One major opponent of the overpass, however, was the real estate investment trust which owns The Woodlands Market Street shopping center. At a February 27, 2017, RUD meeting, Andrew Wilson, a representative of the real estate investment trust, spoke against construction of an overpass at the intersection of Lake Woodlands Drive and Grogans Mill Road. Wilson argued that an overpass would be bad for jobs, sales, and convenience, because, he noted, the construction of an overpass at that intersection would require Market Street to close one of the entrances into the shopping center.
Local civil engineer Ron Saikowski, who has lived in The Woodlands for more than 30 years, said, “I am against Commissioner James Noack tearing down trees and building an un-needed overpass at Grogans Mill Road and Lake Woodlands Drive. I think I will chain myself to the trees.” Woodlands resident and plumber extraordinaire Roger Goertz, the owner of Mr. Rooter Plumbing, also expressed his opposition to the proposed overpass. A poll of more than 1,000 Woodlands residents found that 76% opposed the overpass.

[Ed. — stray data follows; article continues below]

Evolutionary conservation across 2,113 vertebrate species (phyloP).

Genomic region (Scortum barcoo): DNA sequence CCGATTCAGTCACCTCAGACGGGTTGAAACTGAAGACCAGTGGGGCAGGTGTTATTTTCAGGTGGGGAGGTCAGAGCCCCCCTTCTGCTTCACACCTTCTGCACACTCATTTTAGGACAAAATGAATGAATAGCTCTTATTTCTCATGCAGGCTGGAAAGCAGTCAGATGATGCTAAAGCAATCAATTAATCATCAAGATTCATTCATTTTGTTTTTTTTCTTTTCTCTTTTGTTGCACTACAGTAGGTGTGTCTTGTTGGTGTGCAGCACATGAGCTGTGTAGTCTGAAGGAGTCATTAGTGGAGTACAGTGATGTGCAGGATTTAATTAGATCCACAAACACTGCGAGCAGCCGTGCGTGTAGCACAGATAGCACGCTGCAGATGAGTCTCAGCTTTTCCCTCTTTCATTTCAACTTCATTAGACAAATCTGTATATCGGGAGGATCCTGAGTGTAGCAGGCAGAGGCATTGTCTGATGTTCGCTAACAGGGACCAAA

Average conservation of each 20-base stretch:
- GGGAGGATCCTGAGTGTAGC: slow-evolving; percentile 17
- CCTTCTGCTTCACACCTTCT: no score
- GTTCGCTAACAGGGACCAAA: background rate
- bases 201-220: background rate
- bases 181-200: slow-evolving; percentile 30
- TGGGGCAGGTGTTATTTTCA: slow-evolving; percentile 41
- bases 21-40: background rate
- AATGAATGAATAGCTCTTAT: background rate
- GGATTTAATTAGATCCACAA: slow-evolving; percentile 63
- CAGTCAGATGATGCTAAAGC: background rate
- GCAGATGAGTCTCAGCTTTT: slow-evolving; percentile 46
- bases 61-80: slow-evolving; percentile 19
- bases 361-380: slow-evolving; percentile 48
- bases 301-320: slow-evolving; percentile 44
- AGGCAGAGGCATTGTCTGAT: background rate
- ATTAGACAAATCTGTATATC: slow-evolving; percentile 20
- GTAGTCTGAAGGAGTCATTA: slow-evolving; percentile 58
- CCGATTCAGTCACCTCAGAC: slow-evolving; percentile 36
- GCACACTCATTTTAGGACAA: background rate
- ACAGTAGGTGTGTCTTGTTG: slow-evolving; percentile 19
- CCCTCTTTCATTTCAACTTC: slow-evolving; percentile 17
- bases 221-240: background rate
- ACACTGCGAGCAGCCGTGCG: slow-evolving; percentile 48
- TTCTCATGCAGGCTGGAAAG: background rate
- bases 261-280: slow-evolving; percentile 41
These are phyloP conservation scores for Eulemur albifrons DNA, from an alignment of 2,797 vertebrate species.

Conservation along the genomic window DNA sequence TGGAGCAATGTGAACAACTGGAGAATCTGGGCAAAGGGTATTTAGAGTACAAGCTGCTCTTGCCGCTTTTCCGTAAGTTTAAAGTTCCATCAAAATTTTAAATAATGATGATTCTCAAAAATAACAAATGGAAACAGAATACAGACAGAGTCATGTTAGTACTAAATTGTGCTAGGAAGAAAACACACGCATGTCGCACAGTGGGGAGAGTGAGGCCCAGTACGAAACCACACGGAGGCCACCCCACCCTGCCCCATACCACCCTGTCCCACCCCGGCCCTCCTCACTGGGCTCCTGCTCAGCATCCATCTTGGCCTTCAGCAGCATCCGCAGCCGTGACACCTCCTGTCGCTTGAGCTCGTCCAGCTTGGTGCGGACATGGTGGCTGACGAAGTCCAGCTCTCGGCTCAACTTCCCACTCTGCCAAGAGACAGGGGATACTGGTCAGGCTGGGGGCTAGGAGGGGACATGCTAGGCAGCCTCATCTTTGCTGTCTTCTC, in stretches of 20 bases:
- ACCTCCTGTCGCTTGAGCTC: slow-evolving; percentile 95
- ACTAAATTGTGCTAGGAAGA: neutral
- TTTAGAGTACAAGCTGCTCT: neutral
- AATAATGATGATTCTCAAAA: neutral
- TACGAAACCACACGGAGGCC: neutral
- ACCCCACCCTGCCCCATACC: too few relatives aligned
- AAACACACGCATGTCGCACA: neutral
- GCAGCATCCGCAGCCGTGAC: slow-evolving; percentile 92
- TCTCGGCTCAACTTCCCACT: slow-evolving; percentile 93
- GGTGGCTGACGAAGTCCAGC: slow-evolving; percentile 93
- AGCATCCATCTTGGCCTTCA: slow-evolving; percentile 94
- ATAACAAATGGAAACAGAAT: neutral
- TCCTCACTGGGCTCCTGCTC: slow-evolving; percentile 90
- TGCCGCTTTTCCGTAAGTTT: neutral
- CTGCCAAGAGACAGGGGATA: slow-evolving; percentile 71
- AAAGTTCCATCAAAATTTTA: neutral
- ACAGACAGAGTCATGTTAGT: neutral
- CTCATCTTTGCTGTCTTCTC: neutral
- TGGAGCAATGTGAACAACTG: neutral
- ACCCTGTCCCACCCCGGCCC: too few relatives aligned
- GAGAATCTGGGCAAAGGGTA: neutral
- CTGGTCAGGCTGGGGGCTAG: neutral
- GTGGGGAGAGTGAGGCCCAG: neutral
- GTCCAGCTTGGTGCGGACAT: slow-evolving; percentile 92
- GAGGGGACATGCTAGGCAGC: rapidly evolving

Noack spoke with The Golden Hammer on February 27 and told this newspaper that he had no position for or against the overpass. Noack also stated that the Montgomery County government would not contribute any funding for the proposed project. Today, The Golden Hammer interview Noack again who told this newspaper, “I believe we have a responsibility to do what the community wants. In this case, the RUD recognized the community was not behind this overpass. In this instance, they made the right decision by shelving the project.”